Complete Prayer Plant Care Guide

Beautiful multicolored flower with raindrops.
© MargaretW/iStock via Getty Images

Written by Heather Hall

Updated: November 10, 2023

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Welcome to our complete prayer plant care guide. Whether you are a seasoned gardener or a beginner, this article will provide essential tips and tricks for nurturing your prayer plant to its fullest potential.

About Prayer Plants

Maranta leuconeura var. erythroneura aka herringbone plant on a shelf in a modern apartment.

The ideal lighting for a prayer plant is bright but indirect light. No direct sun here.


The Prayer Plant (Maranta leuconeura) is a popular houseplant native to Brazil. It is known for its vibrant green and pink leaves, which open and close in the evenings, resembling a set of praying hands. Prayer plants grow 24 inches tall and wide and produce tiny purple flowers. When it comes to prayer plant care, it is a great starter plant for beginners because it is low maintenance and easy to propagate.



Most types of indoor houseplants, including maranta, like bright indirect light. This is one of the most important factors in prayer plant care.


The ideal light for a prayer plant is medium to bright indirect light. In the Northern Hemisphere, you will find bright, indirect light 12-36 inches in front of a north-facing or east-facing window. You can also place prayer plants in front of west or south-facing windows, as long as there is a sheer curtain filtering the sun or a porch roof or awning blocking some of the light.

Prayer plants can tolerate low light, but they may not produce as many colorful leaves in those conditions. It is also important to avoid direct sunlight, which could scorch the plant’s delicate leaves. If you notice the tips of the leaves are crispy or brown, the light is too bright.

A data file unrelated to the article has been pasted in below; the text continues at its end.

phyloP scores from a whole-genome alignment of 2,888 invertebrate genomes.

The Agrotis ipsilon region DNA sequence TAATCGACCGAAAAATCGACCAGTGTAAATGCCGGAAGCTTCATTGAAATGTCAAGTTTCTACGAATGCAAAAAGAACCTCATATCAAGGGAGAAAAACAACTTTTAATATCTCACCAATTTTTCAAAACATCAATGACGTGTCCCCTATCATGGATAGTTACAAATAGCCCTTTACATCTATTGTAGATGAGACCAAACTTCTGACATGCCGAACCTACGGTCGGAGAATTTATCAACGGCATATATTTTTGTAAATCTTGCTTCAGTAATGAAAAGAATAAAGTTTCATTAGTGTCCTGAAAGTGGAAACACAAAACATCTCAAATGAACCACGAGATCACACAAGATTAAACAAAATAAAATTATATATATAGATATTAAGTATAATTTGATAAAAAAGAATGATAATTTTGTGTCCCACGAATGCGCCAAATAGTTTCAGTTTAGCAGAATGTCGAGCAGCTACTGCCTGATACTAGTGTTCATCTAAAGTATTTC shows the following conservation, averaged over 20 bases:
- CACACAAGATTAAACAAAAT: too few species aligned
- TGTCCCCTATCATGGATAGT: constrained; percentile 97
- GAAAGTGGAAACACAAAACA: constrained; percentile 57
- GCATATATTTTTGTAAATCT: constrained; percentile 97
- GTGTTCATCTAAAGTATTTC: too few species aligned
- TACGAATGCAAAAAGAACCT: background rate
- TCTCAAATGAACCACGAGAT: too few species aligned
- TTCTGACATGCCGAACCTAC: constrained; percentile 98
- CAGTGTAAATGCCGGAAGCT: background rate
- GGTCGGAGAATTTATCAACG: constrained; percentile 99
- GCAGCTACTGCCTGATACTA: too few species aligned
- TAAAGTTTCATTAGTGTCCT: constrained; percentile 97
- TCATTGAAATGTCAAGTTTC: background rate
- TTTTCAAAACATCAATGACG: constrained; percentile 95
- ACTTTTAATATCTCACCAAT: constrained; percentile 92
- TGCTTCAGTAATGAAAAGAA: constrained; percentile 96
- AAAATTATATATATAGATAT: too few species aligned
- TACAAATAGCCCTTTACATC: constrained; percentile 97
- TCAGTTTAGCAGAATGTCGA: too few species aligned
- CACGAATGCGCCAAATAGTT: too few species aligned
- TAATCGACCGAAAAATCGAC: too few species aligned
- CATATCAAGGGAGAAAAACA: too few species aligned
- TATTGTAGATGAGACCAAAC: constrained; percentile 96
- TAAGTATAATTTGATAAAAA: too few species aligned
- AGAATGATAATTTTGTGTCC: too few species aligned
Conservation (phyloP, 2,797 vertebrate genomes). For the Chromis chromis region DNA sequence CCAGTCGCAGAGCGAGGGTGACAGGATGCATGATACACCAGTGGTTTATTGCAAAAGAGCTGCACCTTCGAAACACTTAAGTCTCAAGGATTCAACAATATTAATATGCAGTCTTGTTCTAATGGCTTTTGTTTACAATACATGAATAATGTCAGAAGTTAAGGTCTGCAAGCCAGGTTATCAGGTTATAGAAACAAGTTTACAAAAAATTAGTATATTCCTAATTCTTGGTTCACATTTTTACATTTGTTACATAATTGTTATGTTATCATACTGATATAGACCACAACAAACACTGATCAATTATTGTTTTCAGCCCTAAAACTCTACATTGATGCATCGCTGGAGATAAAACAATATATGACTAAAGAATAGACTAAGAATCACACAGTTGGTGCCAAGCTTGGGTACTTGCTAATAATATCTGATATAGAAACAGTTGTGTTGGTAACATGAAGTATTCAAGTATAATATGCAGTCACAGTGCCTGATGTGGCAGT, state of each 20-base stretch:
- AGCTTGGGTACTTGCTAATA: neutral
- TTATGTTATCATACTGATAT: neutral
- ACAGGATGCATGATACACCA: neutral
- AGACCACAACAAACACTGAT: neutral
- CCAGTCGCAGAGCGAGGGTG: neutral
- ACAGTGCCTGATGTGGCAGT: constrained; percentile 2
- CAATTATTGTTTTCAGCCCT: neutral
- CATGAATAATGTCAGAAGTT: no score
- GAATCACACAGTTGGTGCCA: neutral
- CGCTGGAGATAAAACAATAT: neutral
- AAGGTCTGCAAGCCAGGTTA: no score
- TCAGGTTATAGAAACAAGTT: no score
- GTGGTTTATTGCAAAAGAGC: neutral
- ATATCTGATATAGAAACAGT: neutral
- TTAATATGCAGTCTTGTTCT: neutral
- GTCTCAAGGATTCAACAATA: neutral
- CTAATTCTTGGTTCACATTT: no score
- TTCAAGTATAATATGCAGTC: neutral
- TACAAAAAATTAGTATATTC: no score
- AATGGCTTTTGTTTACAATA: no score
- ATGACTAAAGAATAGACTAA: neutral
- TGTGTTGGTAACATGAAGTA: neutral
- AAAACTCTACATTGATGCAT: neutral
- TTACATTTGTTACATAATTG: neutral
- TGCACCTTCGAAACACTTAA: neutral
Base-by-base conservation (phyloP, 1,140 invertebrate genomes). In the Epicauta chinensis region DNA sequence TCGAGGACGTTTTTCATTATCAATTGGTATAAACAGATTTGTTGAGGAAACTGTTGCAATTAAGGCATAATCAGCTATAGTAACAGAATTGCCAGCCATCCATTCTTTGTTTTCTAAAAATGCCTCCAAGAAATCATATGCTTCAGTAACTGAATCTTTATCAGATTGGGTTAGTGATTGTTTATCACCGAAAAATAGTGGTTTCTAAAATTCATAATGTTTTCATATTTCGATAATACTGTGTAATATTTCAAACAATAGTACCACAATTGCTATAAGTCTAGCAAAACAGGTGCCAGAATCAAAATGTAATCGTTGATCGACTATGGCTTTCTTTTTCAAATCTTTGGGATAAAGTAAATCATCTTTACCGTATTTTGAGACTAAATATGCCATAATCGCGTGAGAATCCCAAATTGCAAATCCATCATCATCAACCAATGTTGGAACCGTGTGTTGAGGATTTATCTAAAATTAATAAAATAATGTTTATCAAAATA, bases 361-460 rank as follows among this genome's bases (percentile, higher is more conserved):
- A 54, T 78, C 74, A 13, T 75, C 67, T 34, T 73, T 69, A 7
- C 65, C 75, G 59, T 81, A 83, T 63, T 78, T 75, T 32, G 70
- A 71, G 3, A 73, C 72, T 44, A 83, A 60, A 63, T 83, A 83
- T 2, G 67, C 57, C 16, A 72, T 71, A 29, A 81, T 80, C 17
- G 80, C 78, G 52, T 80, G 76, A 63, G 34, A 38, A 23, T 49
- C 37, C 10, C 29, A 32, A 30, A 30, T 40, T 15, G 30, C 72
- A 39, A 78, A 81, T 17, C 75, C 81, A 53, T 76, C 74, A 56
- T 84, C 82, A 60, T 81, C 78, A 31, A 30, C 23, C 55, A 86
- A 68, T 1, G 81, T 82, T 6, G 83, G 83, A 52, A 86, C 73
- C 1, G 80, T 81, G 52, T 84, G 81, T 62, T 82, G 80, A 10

The prayer plant will benefit from being moved outside during warm months as long as it is in a shaded area that gets plenty of air circulation. If you move your plant outside, be sure to bring it back indoors when temperatures drop below 50°F.


Tropical 'Maranta Leuconeura Fascinator' houseplant

Tropical Maranta Leuconeura “Fascinator” likes to be moist but not soggy, or the roots will rot.

©Firn/iStock via Getty Images

Water your indoor Prayer Plant regularly to keep it healthy. For ideal prayer plant care, aim to let the top two inches of soil dry out before watering. Since planter pots dry out from the top down, when the top is dry, there is still moisture at the bottom of the container. This excess moisture is the main reason for root rot, so err on the side of caution.

Before watering, touch the soil or use a water meter to make sure it is dry. If it is, it’s time to water. When watering, give the plant enough to thoroughly moisten the soil. If you have your plant in low light, it will need to be watered less often. In the winter, the plant will go dormant, and you can reduce watering again.


Modern cool-mist humidifier for indoor plants. Steam vaporizer working inside house, moisturizing dry air at home, standing near green houseplants. Humidity in apartment and plantcare concept

A cool-mist humidifier is a great way to keep your prayer plant happy.


Prayer Plants require high levels of humidity to thrive. To keep your Prayer Plant healthy, aim for a humidity level of at least 60%, ideally closer to 80%. If the humidity of your home is lower than this, you can increase it by misting frequently, running a humidifier, or using a pebble tray.

Just make sure you don’t overwater your plant, as this can lead to root rot or other issues. Additionally, keep your Prayer Plant away from air vents, as this can dry out the air surrounding the plant. With the right humidity level, your Prayer Plant will remain healthy and happy.